4 Challenges for Industrial Service Businesses in 2019

5 June 2019 Admin Leave a comment Blog

Industrial service businesses provide the aftermarket component of the industrial sector. These businesses took off after the Great Recession began in 2008. Contracting markets, skittish purchasers, and keen competition from production firms in developing countries forced industrial enterprises to explore revenue generating activities beyond producing and selling goods.

Many businesses refocused on aftermarket services, including maintaining and repairing the products they sold. This strategy often resulted in higher profit margins than selling new products.

Today, the industrial service sector is facing new challenges. The economy has rebounded, and digitization has changed both business and daily life in the past 10 years.

According to research at McKinsey & Company, “When exploring aftermarket value pools, industrial [businesses] are often tempted to prioritize data-driven advanced services enabled by digital innovation and the Internet of Things (IoT). For instance, many hope to gain a competitive edge through e-commerce platforms and increased automation.”

Four Challenges Industrial Service Businesses Face in 2019

Manufacturing and industry are thriving, but this rapid growth is creating new challenges for industrial service businesses.

Labor Shortage

In the mid-20th century, most Americans held manufacturing jobs in high regard, and many breadwinners provided for their families at a comfortable middle-class level by working in the sector.

In 1979, however, the number of manufacturing jobs in the U.S. peaked, according to The Economist. During the 1980s and 1990s, not only were there fewer factory slots for employees to fill, but these jobs came with lower and lower wages relative to increasing living standards. Consequently, many parents pushed their children to attend college in hopes of securing a better future.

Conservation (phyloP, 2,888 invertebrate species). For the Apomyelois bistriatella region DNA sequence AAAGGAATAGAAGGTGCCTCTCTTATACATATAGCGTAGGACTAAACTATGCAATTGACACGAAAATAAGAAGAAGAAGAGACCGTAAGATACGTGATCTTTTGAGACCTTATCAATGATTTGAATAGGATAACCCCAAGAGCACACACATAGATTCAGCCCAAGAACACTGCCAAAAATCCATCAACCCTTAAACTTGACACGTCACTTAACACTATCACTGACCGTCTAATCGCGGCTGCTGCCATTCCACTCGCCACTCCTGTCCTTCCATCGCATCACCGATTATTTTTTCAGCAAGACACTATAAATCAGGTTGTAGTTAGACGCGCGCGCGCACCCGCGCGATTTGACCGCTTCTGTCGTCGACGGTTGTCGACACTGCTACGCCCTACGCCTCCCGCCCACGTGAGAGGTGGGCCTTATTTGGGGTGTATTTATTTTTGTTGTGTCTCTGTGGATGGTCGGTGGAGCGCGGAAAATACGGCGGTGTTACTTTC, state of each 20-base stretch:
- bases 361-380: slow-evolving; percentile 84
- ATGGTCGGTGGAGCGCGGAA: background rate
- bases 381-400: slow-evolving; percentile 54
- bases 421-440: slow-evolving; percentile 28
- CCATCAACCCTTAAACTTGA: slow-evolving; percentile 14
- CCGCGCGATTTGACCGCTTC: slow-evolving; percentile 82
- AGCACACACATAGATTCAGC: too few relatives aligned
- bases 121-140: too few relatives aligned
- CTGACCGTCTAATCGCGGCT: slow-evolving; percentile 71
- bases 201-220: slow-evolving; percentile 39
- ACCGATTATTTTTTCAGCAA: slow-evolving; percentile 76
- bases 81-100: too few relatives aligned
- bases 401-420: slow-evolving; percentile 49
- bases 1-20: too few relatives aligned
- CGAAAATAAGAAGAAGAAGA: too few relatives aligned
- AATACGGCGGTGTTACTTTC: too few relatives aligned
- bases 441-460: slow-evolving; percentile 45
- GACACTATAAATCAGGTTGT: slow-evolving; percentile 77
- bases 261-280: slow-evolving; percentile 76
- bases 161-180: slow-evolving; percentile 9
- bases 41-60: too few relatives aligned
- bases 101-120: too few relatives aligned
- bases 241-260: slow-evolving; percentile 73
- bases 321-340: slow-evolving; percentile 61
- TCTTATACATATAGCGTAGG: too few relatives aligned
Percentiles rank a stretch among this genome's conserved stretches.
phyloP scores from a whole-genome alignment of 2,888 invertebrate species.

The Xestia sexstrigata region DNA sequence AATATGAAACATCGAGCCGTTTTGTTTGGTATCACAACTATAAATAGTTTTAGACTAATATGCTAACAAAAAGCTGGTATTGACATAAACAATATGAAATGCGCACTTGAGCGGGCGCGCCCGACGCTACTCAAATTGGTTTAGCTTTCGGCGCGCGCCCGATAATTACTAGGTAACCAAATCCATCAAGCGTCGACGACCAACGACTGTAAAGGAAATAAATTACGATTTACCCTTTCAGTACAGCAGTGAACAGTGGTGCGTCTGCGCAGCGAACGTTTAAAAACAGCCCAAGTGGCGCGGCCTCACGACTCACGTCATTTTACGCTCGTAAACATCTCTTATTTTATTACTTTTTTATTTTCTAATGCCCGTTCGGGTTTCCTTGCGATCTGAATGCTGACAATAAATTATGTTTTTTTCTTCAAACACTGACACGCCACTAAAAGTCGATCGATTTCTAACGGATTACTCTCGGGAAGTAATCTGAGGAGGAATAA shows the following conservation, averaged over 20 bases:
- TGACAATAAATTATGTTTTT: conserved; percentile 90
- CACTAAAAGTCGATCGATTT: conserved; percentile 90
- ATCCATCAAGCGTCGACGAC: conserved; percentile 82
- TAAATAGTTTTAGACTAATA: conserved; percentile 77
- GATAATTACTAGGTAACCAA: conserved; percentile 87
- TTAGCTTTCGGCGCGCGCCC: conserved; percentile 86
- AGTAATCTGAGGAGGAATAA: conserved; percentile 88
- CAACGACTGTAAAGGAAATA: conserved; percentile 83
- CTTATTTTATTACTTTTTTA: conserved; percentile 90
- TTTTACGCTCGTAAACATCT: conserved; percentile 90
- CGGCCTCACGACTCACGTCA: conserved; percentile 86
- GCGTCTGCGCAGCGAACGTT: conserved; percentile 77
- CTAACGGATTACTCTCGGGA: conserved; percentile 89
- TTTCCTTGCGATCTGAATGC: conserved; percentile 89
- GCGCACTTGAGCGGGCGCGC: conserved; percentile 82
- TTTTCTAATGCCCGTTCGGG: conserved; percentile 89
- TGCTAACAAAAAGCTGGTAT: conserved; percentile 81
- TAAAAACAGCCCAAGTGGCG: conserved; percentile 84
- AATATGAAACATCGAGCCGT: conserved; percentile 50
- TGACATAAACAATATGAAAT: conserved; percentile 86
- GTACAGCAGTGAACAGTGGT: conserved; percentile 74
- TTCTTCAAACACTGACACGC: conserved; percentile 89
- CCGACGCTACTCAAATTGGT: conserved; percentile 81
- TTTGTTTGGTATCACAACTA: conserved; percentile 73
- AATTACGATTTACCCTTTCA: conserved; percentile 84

Today, however, the world looks different.  As Forbes explained in 2018, “Manufacturing jobs are great jobs. In 2011, the average factory worker in the United States earned $77,060 annually, including pay and benefits. That’s 28% higher than the average U.S. employee.”

But few people qualify for these “great jobs.” About a quarter of skilled manufacturing workers will retire in the next ten years, with almost no one in line to replace them. Few applicants for factory jobs possess the necessary technical skills. Experts expect this to lead to over two million unfilled manufacturing jobs in the coming decade.

Since aftermarket services require significant skill in testing, diagnosing, and repairing products, these jobs may suffer from an especially acute shortage of labor.


These days, the most serious threats to national and corporate security are online. U.S. National Director of Intelligence Daniel Coats told the Select Senate Committee on Intelligence, “We face a complex, volatile and challenging threat environment. Our adversaries, as well as the other malign actors, are using cyber and other instruments of power to shape societies and markets, international rules and institutions, and international hotspots to their advantage.”

While everyone is at some risk from cybercrime, from neighborhood businesses to Fortune 500 companies, the manufacturing industry is particularly vulnerable. Pharmaceutical giant Merck, for instance, reported lost $260 million in 2017 and $200 million in 2018 due to cyber attacks.